5. In a well drilling apparatua; the combination of a drill pipe, a drill shell at the lower end thereof, a drill shaft rotatable Withinsaid drill shell and carrying a drill bit, and a clutch member connecting said drill shell to said drill shaft, said drill shell having a pocket inclined to the horizontal for carrying said clutch member into engagement with said shaft, and said shaft having on its periphery an abutment to engage said clutch member when said drill shell drives said shaft, and having its surface from the base of the abutment tapered outwardly to Aforce said clutch member into said pocket and out of engagement with said shaft when said shaft is rotated ahead of said shell. v

6. In a hwell drilling apparatus, the combination of a drill pipe, a drill shell at the lower end thereof, a drill shaft rotatable within said drill shell and carrying a drill bit, a substantially spherical clutch member disposed between said drill, shell' and saiddrill shaft, a pocket in 'said drill shell for 'receiving said clutch member and being of varying depth for forcing said member against said drill shaft for driving the-same, an abutment on said shaft for engaging said clutch member when in driving position, and iluid pressure means for holdling said member in the deeper portion of said pocket when the same is disengaged from the drill shaft.


Referenced by
Citing PatentFiling datePublication dateApplicantTitle
US2641445 *Nov 7, 1949Jun 9, 1953Snyder Oil Tool CorpCombined rotary and impact drill with fluid coupling
US2670928 *Nov 22, 1949Mar 2, 1954Engineering Dev Company IncBearing assembly for oil well drilling turbines
US2709574 *Apr 16, 1953May 31, 1955Armais ArutunoffDiamond drill
US2776012 *Oct 4, 1954Jan 1, 1957Baker Oil Tools IncApparatus for lowering and elevating tools in well bores
US2802534 *Sep 26, 1955Aug 13, 1957Baker Oil Tools IncRetrievable double holding subsurface well tool
US2890859 *Feb 25, 1957Jun 16, 1959Eastware Oil Well Survey CompaTurbine well drilling apparatus
US3018997 *May 20, 1957Jan 30, 1962Neyrpic EtsTurbine unit for turbodrills and turbocorers
US3352370 *Aug 31, 1964Nov 14, 1967Livingston Herman GDirectional drilling tool
US3667556 *Jan 5, 1970Jun 6, 1972Henderson John KellerDirectional drilling apparatus
US4276944 *Aug 20, 1979Jul 7, 1981Smith International, Inc.In-hole motor with bit clutch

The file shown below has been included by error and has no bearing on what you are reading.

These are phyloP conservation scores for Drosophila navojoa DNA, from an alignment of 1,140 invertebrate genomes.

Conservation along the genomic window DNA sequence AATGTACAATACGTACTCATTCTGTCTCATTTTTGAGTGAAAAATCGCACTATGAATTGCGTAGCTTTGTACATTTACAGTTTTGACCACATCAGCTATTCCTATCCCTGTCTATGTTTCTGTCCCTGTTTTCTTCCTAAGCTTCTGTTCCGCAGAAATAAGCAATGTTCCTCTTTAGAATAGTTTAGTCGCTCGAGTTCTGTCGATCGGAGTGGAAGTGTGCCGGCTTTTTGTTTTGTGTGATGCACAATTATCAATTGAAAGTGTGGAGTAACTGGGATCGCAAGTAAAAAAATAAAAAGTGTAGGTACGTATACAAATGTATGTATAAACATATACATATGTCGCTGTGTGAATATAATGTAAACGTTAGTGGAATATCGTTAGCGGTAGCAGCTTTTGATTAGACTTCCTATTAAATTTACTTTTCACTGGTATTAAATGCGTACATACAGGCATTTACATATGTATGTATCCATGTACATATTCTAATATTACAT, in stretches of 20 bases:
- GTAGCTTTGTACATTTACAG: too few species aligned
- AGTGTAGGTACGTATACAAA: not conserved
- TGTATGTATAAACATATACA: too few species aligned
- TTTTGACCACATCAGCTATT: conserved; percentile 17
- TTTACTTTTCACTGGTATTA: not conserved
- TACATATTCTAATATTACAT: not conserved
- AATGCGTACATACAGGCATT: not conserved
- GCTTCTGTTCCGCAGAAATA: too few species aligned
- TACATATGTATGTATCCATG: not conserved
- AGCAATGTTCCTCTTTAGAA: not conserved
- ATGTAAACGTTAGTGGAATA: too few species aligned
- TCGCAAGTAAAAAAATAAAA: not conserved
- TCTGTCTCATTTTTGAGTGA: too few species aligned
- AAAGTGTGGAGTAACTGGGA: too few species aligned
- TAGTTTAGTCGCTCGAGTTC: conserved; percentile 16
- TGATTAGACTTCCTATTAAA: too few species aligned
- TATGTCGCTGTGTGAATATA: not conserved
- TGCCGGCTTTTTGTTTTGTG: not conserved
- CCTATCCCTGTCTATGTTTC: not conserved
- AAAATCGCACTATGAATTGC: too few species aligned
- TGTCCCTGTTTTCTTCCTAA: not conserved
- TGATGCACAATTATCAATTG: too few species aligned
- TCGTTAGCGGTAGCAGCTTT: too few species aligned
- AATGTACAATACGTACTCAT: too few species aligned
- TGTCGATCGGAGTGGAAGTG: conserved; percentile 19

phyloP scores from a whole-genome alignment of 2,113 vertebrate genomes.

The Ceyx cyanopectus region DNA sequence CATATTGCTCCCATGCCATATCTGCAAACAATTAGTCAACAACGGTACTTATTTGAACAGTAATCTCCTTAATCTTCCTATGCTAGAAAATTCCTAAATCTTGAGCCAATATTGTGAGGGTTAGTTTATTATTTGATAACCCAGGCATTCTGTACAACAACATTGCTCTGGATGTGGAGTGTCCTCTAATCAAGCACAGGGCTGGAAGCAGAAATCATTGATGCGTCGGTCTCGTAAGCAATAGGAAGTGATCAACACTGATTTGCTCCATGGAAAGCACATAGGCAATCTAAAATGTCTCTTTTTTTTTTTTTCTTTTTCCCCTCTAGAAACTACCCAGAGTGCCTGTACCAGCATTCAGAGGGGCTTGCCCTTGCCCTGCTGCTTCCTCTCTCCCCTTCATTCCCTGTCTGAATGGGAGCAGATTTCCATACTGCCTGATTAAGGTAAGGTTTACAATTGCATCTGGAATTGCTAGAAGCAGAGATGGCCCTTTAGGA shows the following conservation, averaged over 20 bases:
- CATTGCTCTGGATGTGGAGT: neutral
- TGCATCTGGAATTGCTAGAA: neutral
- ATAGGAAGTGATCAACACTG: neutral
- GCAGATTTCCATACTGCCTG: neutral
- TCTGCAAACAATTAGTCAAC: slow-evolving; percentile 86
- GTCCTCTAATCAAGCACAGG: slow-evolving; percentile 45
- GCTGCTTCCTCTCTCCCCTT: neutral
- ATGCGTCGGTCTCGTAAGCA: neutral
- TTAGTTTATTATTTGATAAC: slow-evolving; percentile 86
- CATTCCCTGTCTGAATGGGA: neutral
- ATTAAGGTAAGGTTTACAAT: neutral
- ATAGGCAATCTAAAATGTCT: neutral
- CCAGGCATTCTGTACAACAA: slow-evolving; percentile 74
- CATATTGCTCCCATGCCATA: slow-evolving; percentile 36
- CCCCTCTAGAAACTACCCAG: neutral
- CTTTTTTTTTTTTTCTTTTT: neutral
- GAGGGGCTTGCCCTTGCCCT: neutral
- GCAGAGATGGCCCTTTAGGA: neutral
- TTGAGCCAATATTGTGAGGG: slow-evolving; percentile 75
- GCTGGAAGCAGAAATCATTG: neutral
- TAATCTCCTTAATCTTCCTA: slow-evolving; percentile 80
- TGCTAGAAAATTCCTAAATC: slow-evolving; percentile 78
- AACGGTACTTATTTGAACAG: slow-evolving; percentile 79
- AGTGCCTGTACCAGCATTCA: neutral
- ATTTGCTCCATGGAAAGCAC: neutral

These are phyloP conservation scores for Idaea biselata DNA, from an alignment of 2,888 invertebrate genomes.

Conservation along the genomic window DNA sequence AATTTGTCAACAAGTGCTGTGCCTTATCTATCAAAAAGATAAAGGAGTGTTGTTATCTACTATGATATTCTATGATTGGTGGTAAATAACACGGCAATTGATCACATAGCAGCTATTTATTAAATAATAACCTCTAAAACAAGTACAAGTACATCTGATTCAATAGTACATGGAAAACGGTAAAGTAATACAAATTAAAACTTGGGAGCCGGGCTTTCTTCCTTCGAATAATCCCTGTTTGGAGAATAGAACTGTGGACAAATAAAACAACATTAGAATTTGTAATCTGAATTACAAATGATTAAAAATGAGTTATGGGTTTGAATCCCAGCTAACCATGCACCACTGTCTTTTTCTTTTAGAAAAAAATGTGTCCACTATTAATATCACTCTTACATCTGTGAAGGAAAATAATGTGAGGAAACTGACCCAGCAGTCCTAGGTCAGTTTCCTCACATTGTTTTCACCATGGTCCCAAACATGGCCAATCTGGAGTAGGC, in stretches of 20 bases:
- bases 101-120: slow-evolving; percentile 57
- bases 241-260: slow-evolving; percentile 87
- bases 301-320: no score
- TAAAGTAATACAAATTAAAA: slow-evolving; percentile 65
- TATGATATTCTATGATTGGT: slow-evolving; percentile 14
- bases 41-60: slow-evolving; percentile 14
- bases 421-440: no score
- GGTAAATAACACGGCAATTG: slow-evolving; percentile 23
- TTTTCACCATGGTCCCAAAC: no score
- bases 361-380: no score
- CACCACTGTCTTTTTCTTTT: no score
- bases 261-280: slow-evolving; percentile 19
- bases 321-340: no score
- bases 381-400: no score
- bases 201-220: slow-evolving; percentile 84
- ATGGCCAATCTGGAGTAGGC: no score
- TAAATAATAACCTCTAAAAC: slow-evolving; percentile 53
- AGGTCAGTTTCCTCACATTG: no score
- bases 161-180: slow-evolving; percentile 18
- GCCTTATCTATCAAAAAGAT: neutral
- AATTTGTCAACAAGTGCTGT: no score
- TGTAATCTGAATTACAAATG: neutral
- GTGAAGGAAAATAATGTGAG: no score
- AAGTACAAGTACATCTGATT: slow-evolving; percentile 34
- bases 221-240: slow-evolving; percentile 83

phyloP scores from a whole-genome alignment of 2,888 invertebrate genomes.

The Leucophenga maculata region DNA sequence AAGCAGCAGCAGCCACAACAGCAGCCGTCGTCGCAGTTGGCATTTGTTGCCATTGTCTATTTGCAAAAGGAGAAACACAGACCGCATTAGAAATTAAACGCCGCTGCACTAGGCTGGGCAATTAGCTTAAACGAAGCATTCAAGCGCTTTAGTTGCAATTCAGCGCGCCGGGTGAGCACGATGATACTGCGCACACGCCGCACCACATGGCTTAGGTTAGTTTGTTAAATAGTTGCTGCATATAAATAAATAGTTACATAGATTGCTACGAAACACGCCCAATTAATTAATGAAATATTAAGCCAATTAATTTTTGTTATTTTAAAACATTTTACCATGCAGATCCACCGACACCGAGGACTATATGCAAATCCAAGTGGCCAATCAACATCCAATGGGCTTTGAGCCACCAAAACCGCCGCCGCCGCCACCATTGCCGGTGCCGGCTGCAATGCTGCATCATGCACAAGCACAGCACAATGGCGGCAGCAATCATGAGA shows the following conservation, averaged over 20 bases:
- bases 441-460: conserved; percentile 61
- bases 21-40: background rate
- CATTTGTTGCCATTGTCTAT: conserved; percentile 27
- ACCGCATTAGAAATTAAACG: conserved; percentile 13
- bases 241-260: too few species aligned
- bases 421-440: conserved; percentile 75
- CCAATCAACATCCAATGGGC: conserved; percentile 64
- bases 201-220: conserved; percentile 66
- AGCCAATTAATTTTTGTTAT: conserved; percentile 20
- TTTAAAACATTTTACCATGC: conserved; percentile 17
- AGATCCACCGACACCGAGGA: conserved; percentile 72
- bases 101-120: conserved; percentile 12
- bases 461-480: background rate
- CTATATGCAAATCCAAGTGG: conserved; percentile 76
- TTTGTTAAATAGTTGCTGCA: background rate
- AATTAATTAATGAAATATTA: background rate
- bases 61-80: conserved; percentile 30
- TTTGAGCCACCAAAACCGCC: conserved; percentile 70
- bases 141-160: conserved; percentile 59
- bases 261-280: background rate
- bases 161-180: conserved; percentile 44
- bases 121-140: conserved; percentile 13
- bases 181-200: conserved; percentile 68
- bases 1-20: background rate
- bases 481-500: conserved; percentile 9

US4295535 *Aug 20, 1979Oct 20, 1981Smith International, Inc.In-hole motor drill with locking bit clutch
US4299296 *Jul 6, 1979Nov 10, 1981Smith International, Inc.In-hole motor drill with bit clutch
US4485880 *Aug 1, 1983Dec 4, 1984Norton Christensen, Inc.Direct drive for deep-well drilling
US4518049 *Jun 18, 1984May 21, 1985Vsesojuzny Nauchno-Issledovatelsky Institut Burovoi TekhnikiBottom hole motor for driving rock-breaking tool
US4553599 *Jul 6, 1982Nov 19, 1985Schlumberger Technology CorporationControl apparatus for oil well production string closing tool
US4632193 *Jul 6, 1979Dec 30, 1986Smith International, Inc.In-hole motor with bit clutch and circulation sub
US6041874 *Apr 28, 1998Mar 28, 2000Lee; Paul BernardTubular actuator component for use in a drill string
US7063175 *Jun 16, 2004Jun 20, 2006Scott KerstetterMethod and apparatus for retaining a down-hole fluid motor and bit assembly
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US7703550 *Feb 3, 2005Apr 27, 2010Smith International, Inc.Down hole motor with locking mechanism
US7735581Apr 30, 2007Jun 15, 2010Smith International, Inc.Locking clutch for downhole motor
US8776915Sep 10, 2008Jul 15, 2014Smith International, Inc.Locking clutch for downhole motor
US8833491Feb 20, 2013Sep 16, 2014Halliburton Energy Services, Inc.Downhole rotational lock mechanism
US9068396Aug 23, 2013Jun 30, 2015Halliburton Energy Services, Inc.Anti-stall mechanism
US9187955May 28, 2014Nov 17, 2015Smith International, Inc.Locking clutch for downhole motor
US9239101 *Jun 20, 2013Jan 19, 2016Zedi Canada Inc.Angular motion control system and method
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U.S. Classification175/101, 166/237, 175/107, 192/45.5
International ClassificationE21B17/04, E21B4/02
Cooperative ClassificationE21B17/04, E21B4/02
European ClassificationE21B4/02, E21B17/04